Advertisement

Cauterucci: Some people have suggested “fiancé,” which Hanna Rosin says conveys the idea of "something like spouse but not quite.” That sounds right, especially as more people delay marriage beyond their girl- and boyhoods, or decide against it altogether. But fiancé means a very particular thing in today’s world, and people who use the term might be forever fielding questions about when’s the ceremony and where’s the ring and all that. I’ve enjoyed using the term “boo,” because it’s nongendered, clearly nonplatonic, and wonderfully flirtatious. I guess it could read as infantilizing too, though. Do you have a preference?

Waldman: I love boo! For some reason I don’t think it quite describes my boyfriend, who can look tall and imposing and Serious. I’m also not sure I would feel comfortable introducing an S.O. that way in formal contexts—does that ever come up for you? To me, boo carries an erotic charge, and I don’t know that I want strangers or bosses in my business like that. Then again, “partner” sounds like such a bloodless administrative arrangement! Please expand on “boo.” (And congrats on the Prius!)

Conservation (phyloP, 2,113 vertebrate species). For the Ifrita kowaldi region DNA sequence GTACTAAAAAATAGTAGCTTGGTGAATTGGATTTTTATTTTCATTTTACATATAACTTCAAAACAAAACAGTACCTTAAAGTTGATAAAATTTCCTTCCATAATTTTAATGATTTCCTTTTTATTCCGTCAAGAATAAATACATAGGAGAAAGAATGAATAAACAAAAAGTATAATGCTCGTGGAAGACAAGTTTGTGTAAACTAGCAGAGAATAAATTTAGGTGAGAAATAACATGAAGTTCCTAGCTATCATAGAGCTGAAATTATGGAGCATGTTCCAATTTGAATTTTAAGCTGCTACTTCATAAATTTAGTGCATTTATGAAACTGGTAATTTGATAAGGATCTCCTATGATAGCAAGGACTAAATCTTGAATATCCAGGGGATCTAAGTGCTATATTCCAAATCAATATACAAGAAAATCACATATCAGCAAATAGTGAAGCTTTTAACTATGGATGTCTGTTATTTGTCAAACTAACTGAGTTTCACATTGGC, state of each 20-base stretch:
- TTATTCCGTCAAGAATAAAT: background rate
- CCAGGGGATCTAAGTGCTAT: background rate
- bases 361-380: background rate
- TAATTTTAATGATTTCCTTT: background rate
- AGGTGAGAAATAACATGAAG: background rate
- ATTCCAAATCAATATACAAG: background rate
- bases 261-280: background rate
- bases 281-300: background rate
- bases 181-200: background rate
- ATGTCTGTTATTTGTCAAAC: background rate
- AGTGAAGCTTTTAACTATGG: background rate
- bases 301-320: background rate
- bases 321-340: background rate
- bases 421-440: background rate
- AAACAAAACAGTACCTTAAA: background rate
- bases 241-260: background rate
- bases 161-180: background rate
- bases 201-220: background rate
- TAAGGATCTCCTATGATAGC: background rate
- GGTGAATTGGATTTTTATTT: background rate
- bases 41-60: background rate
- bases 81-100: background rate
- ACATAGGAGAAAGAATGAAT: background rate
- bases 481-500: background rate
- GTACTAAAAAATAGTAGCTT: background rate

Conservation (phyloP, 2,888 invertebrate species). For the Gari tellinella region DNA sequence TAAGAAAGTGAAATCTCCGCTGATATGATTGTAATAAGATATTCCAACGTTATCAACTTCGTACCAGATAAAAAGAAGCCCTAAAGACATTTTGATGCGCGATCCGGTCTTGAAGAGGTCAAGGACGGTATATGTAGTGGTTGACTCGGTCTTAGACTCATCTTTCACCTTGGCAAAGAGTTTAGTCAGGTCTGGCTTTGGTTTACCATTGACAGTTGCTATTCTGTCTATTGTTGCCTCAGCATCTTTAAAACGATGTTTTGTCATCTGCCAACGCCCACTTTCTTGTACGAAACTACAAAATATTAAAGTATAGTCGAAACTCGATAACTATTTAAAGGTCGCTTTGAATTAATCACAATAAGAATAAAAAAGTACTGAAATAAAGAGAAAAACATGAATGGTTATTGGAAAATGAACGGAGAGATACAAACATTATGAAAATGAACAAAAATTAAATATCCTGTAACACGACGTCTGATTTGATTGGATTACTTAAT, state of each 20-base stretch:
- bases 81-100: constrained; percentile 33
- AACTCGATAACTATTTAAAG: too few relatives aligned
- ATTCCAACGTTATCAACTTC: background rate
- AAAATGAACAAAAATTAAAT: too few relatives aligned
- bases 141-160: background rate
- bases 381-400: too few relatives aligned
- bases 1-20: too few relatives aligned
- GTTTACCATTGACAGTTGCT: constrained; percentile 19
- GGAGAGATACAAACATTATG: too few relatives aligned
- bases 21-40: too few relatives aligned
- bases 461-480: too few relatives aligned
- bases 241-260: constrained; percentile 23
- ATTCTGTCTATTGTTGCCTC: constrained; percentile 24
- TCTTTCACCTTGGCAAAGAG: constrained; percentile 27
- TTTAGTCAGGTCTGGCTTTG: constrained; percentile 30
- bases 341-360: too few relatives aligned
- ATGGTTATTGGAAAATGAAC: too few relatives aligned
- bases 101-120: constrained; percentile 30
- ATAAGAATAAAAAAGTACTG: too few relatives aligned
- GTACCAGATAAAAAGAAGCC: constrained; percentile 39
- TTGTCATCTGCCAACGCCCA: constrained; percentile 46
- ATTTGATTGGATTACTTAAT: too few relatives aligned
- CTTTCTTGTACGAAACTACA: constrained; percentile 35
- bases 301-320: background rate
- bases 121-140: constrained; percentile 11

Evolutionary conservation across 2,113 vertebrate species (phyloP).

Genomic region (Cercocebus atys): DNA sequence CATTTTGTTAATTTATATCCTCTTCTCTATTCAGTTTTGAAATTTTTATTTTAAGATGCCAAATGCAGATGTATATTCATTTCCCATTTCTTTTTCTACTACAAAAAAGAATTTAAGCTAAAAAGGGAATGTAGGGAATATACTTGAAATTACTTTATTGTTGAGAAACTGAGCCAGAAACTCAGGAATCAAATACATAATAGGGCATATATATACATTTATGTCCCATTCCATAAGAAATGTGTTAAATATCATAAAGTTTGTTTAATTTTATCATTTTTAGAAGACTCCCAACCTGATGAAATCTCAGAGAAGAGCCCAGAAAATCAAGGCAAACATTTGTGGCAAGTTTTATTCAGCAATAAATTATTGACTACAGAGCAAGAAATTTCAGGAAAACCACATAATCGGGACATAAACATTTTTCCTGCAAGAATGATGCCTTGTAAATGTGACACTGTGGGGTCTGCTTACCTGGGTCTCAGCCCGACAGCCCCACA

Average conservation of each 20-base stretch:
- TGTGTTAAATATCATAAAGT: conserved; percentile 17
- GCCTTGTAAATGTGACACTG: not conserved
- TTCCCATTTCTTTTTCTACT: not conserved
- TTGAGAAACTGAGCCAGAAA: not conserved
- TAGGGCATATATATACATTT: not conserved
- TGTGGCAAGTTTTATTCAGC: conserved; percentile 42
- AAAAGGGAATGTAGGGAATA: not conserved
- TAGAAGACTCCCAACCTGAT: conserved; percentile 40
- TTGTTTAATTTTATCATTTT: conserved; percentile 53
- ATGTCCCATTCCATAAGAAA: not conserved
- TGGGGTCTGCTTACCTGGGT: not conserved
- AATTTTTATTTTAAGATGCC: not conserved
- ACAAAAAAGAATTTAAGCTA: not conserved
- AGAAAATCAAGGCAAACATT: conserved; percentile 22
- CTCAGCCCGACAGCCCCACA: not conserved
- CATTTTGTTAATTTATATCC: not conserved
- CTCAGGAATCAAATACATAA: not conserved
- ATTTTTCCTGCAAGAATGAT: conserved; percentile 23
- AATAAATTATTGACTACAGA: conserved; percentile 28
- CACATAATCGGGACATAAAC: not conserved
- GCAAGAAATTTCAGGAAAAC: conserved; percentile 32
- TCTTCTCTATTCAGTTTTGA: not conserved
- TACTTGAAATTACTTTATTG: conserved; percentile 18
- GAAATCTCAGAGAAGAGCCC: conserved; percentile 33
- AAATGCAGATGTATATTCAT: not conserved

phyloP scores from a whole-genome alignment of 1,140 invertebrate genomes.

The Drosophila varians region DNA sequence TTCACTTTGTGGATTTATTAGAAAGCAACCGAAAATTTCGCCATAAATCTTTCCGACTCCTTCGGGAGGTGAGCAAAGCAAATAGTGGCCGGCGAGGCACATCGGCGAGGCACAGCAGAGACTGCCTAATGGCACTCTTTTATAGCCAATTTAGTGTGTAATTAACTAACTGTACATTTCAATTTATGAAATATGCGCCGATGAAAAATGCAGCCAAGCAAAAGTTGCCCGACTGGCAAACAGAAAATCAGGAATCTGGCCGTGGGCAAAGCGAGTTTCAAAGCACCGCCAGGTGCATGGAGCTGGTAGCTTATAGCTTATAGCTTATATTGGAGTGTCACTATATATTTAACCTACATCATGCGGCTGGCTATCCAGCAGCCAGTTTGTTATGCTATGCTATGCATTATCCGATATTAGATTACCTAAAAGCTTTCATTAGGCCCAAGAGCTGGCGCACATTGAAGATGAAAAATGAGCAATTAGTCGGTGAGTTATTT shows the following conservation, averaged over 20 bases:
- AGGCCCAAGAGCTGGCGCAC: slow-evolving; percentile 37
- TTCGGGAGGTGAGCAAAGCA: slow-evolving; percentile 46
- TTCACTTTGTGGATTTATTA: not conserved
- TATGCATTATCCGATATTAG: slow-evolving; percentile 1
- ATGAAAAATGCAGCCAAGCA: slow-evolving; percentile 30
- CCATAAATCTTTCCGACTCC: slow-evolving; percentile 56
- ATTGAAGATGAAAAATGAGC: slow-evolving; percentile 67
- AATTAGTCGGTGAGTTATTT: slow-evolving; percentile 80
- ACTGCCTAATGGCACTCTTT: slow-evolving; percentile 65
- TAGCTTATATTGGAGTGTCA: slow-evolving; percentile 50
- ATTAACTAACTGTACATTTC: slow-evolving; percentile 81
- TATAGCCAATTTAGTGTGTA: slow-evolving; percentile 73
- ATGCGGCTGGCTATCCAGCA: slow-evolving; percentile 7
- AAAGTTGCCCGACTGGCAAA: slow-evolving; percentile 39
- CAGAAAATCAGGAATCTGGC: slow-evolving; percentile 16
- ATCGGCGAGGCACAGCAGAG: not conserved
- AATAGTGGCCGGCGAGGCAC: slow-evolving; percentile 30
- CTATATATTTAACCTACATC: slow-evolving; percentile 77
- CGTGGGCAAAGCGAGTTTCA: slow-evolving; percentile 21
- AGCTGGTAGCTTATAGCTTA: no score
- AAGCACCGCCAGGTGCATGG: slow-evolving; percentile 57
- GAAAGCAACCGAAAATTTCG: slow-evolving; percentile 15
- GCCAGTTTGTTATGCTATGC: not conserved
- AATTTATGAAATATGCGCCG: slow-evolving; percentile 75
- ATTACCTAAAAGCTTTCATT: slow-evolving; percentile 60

Cauterucci: (Thanks!) You’re right, I’ve never introduced my partner to serious, fancy people as my boo—just fun, conversational people. Another situation that makes me love that term, though, is when I'm asking after a friend’s new lover whose gender I don’t know, whether because my friend is queer or because I don’t want to assume how their lover identifies. “How’s your boo?" says it all.

Then again, why should people in love be forced to adapt around terminology that’s been commandeered by capitalism? I think businesspeople should give up using the term “partner” and stick to “associate” or something, so the rest of us can make “partnership” the warm, loving,  mutually supportive concept it can be.